That DD is a hereditary form of nephrolithiasis associated with CKD is well known (Edvardsson et al. 2013). Two large families were described in the 1990s by Frymoyer et al. (1991) and Wrong et al. (1994). These authors found that nephrolithiasis and CKD segregated as an X-linked recessive trait. The pathogenic mechanism leading to CKD in DD patients, however, is not completely understood. The most popular hypothesis is that renal calcium deposits lead to CKD through a chronic interstitial inflammation developing into fibrosis (Cebotaru et al. 2005). Our findings confirm this hypothesis only in part. Supporting this hypothesis are the data from Group I, in which all subjects with CKD had concomitant nephrocalcinosis, and the occurrence of CKD was not age-related. At odds with the hypothesis is the finding that the majority of patients with CKD belonged to the CLCN5− group, in which this complication was not associated with nephrocalcinosis.
On the basis of these findings, an alternative hypothesis can be advanced: the genes involved in the development of the DD phenotype in the CLCN5− patients cause CKD through mechanisms other than those in the CLCN5+ patients, where the associations between hypercalciuria and nephrocalcinosis and between nephrocalcinosis and CKD seem to indicate the direct involvement of the ClC-5 alteration in the pathogenesis of nephrocalcinosis and subsequent CKD, as shown in animal models (Cebotaru et al. 2005).
Our data indicate that the distribution of seven clinical signs, particularly of the 4 main complications that typically characterise DD, is different among the two genotypically different groups. This fact might indicate that although the clinical manifestations appear rather similar, the pathogenesis is different, probably depending on the diverse genes involved.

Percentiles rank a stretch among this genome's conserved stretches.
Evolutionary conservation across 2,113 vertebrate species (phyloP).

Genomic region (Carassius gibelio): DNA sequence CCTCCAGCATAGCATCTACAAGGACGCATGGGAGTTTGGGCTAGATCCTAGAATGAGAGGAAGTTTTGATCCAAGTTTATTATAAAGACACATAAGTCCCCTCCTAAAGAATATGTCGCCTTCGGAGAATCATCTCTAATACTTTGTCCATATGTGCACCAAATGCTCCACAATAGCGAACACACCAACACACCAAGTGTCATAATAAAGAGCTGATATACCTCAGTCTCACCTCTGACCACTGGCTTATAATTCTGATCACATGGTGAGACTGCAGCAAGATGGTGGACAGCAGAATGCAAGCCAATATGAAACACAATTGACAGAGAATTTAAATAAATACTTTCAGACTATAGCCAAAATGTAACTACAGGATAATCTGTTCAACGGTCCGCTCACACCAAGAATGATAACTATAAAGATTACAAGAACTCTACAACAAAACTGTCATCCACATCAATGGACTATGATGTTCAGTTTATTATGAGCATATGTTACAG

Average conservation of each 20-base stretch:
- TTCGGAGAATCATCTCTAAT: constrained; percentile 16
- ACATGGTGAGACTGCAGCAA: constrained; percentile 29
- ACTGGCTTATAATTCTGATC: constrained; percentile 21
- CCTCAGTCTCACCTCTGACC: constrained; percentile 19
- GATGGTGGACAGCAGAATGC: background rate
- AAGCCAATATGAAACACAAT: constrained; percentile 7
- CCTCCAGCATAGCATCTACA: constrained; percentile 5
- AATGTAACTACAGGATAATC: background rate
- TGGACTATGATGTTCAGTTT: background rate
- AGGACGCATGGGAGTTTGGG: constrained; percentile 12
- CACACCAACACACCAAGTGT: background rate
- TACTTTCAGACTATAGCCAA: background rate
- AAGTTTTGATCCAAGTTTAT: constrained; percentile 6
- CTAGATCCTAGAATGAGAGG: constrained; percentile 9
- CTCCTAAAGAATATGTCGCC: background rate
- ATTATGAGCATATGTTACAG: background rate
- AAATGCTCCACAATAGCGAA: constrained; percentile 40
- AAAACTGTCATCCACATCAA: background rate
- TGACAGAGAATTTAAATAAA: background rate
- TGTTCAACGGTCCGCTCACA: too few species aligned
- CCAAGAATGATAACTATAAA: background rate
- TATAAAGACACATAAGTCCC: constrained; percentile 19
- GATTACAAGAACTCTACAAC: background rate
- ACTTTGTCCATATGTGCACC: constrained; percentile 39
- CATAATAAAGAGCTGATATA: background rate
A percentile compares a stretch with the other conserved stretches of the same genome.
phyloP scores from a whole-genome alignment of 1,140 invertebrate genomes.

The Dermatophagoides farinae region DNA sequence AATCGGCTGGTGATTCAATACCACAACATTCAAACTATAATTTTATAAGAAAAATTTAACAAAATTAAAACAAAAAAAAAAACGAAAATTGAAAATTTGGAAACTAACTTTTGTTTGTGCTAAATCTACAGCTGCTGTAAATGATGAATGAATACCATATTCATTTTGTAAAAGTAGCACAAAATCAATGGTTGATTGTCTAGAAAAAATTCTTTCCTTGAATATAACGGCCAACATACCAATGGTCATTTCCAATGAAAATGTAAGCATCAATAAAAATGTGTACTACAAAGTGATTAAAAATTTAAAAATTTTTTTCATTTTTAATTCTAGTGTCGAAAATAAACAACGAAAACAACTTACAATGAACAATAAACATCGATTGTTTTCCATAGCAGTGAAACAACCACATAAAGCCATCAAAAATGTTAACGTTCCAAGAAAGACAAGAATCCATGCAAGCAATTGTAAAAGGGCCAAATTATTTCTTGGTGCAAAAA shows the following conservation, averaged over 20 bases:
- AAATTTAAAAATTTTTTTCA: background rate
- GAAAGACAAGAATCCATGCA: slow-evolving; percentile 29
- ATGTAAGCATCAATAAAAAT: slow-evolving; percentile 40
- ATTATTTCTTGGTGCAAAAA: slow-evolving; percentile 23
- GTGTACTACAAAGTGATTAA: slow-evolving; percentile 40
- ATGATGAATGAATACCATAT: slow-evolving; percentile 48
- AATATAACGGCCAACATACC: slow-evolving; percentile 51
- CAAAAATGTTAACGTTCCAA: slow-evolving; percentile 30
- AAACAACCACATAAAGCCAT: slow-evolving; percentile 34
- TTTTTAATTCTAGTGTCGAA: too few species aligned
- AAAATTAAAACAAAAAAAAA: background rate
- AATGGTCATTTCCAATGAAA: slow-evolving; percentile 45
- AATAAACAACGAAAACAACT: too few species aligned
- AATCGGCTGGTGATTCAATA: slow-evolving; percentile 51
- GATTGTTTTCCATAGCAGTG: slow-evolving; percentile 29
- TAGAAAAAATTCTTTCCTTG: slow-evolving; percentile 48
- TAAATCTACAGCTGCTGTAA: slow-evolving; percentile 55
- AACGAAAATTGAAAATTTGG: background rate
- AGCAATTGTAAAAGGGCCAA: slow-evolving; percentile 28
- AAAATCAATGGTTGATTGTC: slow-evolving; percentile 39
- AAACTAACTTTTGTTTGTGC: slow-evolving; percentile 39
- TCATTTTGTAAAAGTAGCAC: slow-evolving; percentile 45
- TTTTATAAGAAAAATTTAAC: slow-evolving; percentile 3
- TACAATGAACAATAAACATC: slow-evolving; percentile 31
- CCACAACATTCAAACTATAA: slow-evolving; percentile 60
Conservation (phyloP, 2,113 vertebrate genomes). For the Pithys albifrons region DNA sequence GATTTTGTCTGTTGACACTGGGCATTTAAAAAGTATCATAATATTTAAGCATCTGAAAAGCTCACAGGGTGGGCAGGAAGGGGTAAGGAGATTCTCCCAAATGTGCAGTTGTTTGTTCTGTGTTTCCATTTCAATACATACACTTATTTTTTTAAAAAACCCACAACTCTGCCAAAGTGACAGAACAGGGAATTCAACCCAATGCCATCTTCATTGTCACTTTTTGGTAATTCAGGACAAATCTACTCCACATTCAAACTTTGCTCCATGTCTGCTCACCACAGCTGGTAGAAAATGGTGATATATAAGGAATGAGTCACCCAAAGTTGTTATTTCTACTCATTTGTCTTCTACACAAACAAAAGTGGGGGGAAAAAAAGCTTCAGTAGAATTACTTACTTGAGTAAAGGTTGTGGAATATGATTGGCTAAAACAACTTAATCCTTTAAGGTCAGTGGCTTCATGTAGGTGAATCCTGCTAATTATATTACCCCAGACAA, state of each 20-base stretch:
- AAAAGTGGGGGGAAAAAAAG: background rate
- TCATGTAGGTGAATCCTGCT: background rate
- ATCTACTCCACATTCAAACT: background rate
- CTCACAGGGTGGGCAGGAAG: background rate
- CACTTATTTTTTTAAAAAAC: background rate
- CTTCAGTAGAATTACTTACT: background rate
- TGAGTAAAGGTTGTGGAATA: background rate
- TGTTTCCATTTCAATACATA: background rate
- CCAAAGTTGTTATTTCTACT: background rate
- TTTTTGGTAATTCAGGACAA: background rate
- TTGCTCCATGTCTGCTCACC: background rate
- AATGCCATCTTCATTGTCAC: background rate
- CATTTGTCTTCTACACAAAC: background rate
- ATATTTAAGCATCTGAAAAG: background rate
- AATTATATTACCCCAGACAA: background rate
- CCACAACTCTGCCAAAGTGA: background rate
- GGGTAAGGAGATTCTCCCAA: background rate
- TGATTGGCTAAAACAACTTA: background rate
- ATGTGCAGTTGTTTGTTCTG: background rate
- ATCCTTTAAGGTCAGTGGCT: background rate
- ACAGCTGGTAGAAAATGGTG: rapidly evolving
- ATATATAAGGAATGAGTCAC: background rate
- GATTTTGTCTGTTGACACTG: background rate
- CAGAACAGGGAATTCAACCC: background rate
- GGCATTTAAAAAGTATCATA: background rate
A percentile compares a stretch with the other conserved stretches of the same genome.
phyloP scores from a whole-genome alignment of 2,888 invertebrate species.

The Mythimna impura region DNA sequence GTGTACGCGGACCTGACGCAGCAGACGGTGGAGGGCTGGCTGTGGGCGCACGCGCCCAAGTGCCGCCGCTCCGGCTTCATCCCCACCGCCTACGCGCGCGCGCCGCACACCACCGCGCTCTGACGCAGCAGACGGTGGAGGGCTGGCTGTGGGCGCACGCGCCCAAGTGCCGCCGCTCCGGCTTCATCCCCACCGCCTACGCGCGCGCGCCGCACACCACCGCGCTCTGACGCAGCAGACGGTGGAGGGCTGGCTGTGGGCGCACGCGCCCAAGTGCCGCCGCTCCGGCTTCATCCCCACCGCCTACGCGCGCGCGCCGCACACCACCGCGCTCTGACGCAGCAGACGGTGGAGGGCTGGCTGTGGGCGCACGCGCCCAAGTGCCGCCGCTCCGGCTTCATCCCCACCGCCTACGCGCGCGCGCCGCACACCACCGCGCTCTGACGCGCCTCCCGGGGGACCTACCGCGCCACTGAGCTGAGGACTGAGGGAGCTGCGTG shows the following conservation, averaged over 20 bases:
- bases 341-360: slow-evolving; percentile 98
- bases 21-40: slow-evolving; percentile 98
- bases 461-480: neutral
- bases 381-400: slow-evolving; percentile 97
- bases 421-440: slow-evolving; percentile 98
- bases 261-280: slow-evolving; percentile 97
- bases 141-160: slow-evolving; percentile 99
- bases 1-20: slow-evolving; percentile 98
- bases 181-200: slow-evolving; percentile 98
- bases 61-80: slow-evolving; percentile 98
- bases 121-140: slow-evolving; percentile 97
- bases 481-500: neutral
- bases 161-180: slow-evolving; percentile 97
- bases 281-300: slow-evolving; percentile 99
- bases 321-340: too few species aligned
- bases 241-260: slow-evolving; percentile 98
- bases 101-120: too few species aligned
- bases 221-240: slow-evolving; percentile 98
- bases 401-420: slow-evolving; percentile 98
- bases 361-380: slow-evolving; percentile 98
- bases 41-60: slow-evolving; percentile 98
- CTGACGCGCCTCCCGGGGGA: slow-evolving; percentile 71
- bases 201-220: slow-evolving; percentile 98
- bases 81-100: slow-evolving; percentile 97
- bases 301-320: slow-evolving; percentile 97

In fact, the triad of symptoms, LMWP, hypercalciuria, and nephrocalcinosis, was present in almost all patients of Group I, indicating that the loss of ClC-5 function was the cause of clinical manifestations independently of allele heterogeneity, thus mimicking the picture shown in the ClC-5 KO mouse models. This situation might not be true for patients of Group II, who should harbour mutations in different gene/genes. This lack of homogeneity of clinical manifestations might suggest that several genes underpin our patients’ phenotypes instead of the prospected third DD gene.
Clinical symptoms in the CLCN5+ family members are quite variable and more similar to those of Group II, although a common CLCN5 mutation segregates in the family’s affected members. To explain this atypical picture, the presence of a shared genetic background (modifier genes) modifying the DD1 phenotypic manifestations should be strongly suspected.
Patients and methods
Sixty-four male subjects were evaluated: 58 unrelated patients came to our attention because of the suspicion of DD, and 6 were recruited because they were relatives of one of these patients and were positive for a CLCN5 mutation. The latter six patients did not come to our attention because of evident DD symptomatology but because they were related to one of the 58 patients who was the only one in the family to have shown a DD phenotype.
In this study, the DD phenotype was defined as a clinical picture characterised by an association of LMWP with hypercalciuria and/or at least one of the following: nephrocalcinosis, nephrolithiasis, phosphaturic tubulopathy, BDs, CKD as well as family history of nephropathy (Tosetto et al. 2006).
The nephrology centres across Italy that followed these patients provided us with clinical and laboratory data. Based on the analysis of these data, we utilised three clinical/metabolic signs (LMWP, hypercalciuria and phosphaturic tubulopathy) and four clinical complications (nephrolithiasis, nephrocalcinosis, BDs, and CKD) that, together with family history of nephropathy, were recorded as present or absent in each patient. The mean age of patients was 16 ± 12 years (1–58 years). Thirty-two were children, age <14 years. All the 64 patients were males, because the disease is known to be transmitted as an X-linked recessive trait. However, in almost all patients evidence of an X-linked disease transmission was absent. The study was conducted according to the principles of the Helsinki Declaration and was approved by the local IRB.